As we sort through the destruction of Katrina, whole bunches of people are making all kinds of “helping” responses which inspire lots of practical and philosophical questions about how much good what is doing and who should get what kind of credit.
Some would likely respond that this is inappropriate or just useless in the midst of this great crisis, but it is not. It is always important to know what you’re doing and why you’re doing it. Otherwise, how do you figure out what you should do?
To pick some easy ones, there are offers of help coming in from around the world, some of them notably from people obviously not friendly to us. When the Venezuelan government ie Hugo Chavez or Cuba ie Fidel Castro offer help, it obviously does not earn them any credibility. Clearly neither Chavez nor Castro gives an obese rodent’s hind quarters about US. It’s basically a big FU to our government.
Pretty easy call, Sean Penn has been out playing hero in New Orleans, boating around with his presidential historian buddy and a Rolling Stone reporter looking for people to rescue. I ridiculed his first effort, after his little boat started taking on water. “Sean Penn’s Katrina PR stunt springs a leak.” Obviously this guy’s a schmuck looking for cheap glory and pr. He’s Gabriel Byrne’s cartoonist Jack Deeb from Cool World wanting to be a ridiculous superhero.
But wait, reports now are claiming that Penn has since been out with some kind of boat, and rescued several dozen people. See? I remain skeptical of believing this. Show me. Let’s assume for the sake of this discussion though that he has managed to actually rescue some people.
That still doesn’t change the judgment. Even if his PR stunt actually worked, he’s still not getting any credit from me. The basic schmuckness of seeking glorification like this doesn’t change even if you manage to do some good.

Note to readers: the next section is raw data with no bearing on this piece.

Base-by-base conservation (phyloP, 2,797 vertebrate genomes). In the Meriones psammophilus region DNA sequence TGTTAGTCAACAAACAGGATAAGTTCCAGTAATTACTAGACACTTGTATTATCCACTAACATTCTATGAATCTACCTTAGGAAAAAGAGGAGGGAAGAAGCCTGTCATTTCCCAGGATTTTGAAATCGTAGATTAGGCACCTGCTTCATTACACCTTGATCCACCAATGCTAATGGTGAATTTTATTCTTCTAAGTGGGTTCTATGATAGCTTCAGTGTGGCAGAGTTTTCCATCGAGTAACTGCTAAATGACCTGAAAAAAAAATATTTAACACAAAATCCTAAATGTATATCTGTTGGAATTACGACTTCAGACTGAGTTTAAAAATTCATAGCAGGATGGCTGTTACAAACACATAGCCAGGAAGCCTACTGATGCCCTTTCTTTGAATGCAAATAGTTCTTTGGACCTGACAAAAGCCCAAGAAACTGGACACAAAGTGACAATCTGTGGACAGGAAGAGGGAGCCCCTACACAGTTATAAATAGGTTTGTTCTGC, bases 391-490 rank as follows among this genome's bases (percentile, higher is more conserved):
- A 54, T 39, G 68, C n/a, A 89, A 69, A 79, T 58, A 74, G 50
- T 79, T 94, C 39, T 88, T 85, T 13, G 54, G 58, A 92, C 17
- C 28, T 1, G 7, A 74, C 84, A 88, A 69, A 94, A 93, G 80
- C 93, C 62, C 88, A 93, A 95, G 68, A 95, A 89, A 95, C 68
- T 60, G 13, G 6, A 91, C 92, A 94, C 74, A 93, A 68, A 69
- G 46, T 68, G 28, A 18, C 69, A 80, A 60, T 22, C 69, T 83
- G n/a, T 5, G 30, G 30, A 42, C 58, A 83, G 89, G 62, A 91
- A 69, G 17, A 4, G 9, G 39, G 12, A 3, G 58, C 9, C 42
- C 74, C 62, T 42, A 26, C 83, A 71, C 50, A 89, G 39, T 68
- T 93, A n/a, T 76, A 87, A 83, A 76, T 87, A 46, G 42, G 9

Further though, if he really is just trying to help out, then he won’t WANT credit. He’s just worried about The Children, after all. He would surely be embarassed to have people carrying on about what a great guy he is. That’s why he’s got a boatload of reporters with cameras to document his humility. Not sure where he’s putting the actual flood victims.
I’m much more willing to give credit to Macy Gray. She just showed up (by herself) at the Astrodome in Houston where flood victims are staying, strapped on a Red Cross vest and went to work. No photographers, or cheap glorification, just jumping physically into some grunt work. That looks to me much more like really just trying to help out.
Even that’s controversial, though. One of the most serious minded people I know is my godson’s mother. Considering Macy doing grunt work vs Celine Dion talking Katrina with Larry King, the Thug’s Ma said:
The point is not what you’re doing to make your-celebrity-self feel better — but what can you do that will make the biggest difference.
Celine Dion — as much as she makes me shudder — and other celebrities are good for creating awareness and encouraging people to donate. It’s a “if you love Celine, you’ll give money” kind of thing.
When I was 13, I remember giving money to Jerry’s Kids because Frank Sinatra asked “me” to when he performed on the telethon. You know me, I’d do anything to make Frank happy.
If rich people want to give, then they should pony up the cash, and leave the grunt work to the grunts.